This article originally appeared on BuzzFeed News. To view the original article, click here.
Feb 23, 2019
Schools around the US have put a patchwork of defenses into place against a constant and singular threat: guns.
How do you defend a packed classroom against someone intent on opening fire on it? In one Pennsylvania school, it’s a bucket of river rocks to throw at a shooter. In Littleton, Colorado, it’s constant video surveillance. In Texas, it’s the deputy governor’s suggestion that schools need fewer doors.
Since the Columbine shooting in 1999, schools have both bought expensive new products and have suggested untested, sometimes kooky, policies. Though 2018’s Parkland shooting renewed efforts for new gun control measures, schools aren’t waiting to see if those laws change.
But since 1970, there have been 732 people killed, including assailants, in all types of shootings, from kindergarten through high school. And so far, all of these tactics haven’t slowed the bloodshed since Columbine.
There’s no clear solution. And in the search for one, students around the country are wearing bulletproof backpacks, looking through bulletproof glass, and learning “stop the bleed” programs. It’s part of their daily lives.
Below, BuzzFeed News breaks down many of the products, policies, and programs being adopted or suggested to build a fortress around students, teachers, and school staff with one clear intent: preventing them from getting shot.
More than 80% of schools use security cameras, according to the National Center for Education Statistics. Traditionally cameras are more for creating a record than preventing attacks. But in Colorado’s Littleton public school district, trained security officers monitor 1,200 cameras — up from the 475 cameras in 2015 — every hour of every day. The cameras offer color and pattern recognition — if someone suspicious is wearing a red jacket, the cameras can find anyone wearing red — and new updates are expected to offer facial recognition for students.
Social media surveillance
Many districts pay companies or use their own staff to monitor public student social media for troubling keywords. But kids also troll officials by writing words they know will activate security alerts. “The minute they know we’re monitoring, they start putting keywords in. I probably would have done the same thing as a kid,” Grace said.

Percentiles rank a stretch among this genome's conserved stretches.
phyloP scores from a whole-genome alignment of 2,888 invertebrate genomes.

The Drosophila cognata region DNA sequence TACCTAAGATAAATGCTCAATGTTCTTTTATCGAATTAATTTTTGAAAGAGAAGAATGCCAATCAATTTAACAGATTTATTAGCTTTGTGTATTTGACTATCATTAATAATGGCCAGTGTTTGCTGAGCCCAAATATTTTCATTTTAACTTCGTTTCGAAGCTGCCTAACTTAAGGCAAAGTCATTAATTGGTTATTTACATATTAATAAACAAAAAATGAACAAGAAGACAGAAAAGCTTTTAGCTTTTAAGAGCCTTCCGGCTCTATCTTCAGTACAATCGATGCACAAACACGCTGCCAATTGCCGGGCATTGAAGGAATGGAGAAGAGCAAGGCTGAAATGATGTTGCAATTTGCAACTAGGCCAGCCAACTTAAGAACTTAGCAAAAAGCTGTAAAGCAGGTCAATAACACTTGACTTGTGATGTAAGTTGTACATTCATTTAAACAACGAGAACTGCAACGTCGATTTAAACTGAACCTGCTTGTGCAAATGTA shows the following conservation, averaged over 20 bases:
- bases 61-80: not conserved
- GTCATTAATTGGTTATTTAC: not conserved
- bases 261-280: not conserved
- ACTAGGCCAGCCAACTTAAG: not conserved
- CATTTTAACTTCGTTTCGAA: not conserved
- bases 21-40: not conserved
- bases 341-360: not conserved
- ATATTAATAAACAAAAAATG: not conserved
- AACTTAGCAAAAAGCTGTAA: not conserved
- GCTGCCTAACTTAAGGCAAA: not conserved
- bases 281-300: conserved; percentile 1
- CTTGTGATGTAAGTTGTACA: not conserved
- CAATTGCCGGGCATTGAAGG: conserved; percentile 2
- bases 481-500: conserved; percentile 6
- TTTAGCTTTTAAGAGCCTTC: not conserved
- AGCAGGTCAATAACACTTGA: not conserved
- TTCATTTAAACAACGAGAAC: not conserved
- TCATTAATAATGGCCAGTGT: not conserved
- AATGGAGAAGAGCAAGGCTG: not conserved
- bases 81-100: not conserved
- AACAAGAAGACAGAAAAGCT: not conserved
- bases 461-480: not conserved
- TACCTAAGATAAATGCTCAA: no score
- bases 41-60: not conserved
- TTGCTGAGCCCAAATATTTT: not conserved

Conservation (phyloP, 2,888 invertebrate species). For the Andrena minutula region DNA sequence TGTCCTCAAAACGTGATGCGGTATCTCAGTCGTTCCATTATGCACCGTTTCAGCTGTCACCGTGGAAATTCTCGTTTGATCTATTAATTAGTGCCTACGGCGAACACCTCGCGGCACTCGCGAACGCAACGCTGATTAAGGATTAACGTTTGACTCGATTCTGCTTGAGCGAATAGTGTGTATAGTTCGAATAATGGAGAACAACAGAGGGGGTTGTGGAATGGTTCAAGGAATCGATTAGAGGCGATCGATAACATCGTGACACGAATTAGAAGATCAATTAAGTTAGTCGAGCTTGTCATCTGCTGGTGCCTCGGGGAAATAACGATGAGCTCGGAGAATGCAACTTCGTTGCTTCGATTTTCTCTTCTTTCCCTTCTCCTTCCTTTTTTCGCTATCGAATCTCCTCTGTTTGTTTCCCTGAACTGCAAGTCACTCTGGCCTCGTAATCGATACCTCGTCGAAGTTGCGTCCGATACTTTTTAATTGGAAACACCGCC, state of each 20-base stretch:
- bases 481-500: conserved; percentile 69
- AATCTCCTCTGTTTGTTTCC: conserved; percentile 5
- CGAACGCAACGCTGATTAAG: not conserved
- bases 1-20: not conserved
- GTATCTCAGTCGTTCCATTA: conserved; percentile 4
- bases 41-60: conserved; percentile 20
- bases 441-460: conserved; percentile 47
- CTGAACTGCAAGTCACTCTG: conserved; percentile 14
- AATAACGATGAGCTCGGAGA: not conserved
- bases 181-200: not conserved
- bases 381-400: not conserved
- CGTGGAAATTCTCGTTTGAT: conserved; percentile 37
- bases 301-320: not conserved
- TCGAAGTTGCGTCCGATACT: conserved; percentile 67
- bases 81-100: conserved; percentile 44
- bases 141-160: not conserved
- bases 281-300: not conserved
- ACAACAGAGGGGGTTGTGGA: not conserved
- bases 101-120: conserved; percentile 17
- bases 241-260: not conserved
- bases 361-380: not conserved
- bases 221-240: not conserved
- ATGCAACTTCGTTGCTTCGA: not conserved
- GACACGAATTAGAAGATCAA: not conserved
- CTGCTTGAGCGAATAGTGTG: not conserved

Monitoring school computers
If students use school-issued computers, staff can easily monitor what’s on them. Students in Littleton, for example, are all given a Chromebook, and monitoring programs can alert for troubling words or signs of distress. “If you are flagged, we’re going to search that district property remotely — in your folders and check your Google documents,” Grace said, pointing out that they’ve found and helped students writing on their school computers about self-harm.
Thousands of schools use management systems such as Raptor to check people in. Visitors have to provide identification, their details are recorded, a photo taken, and their driver’s license searched through a sex offender database.
School resource officers (SROs)
The latest National Center for Education Statistics show that 57% of public schools had one SRO — sworn armed law enforcement officers, usually an armed local police officer or sheriff’s deputy — or private security guard on campus. Results have been mixed. In May 2018, an SRO stopped a student who brought a rifle to graduation practice in Dixon, Illinois. The SRO at Santa Fe High School confronted the shooter, but the official was shot and critically injured. At Parkland, the SRO was the only armed officer on campus and he didn’t enter the school building during the shooting. And more, armed officers will likely negatively impact black students, who are disproportionately arrested by school officers. “People don’t talk about the school-to-prison pipeline, and that to me is also huge,” McClinton said.
Anonymous alert systems
These offer students or the public a way to tell authorities — via apps, phone numbers, or websites — about anyone they fear may harm themselves or others. Some states use a single tipline: Michigan has OK2SAY, Wyoming and Colorado both use Safe2Tell, Utah has SafeUT and Nevada has SafeVoice. Colorado introduced its Safe2Tell program in 1999 after Columbine, but it wasn’t until the Arapahoe High School shooting in 2013, when a male student armed with Molotov cocktails, a shotgun, and a machete killed one student before security stopped him, that Littleton students widely embraced the system. “The biggest detection you have is the other kids you have,” Guy Grace, director of security and emergency planning for Littleton, Colorado public schools and chairman for the non-profit Partner Alliance for Safer Schools. “With Safe2Tell, we’re getting screenshots and other intelligence straight from the kids.”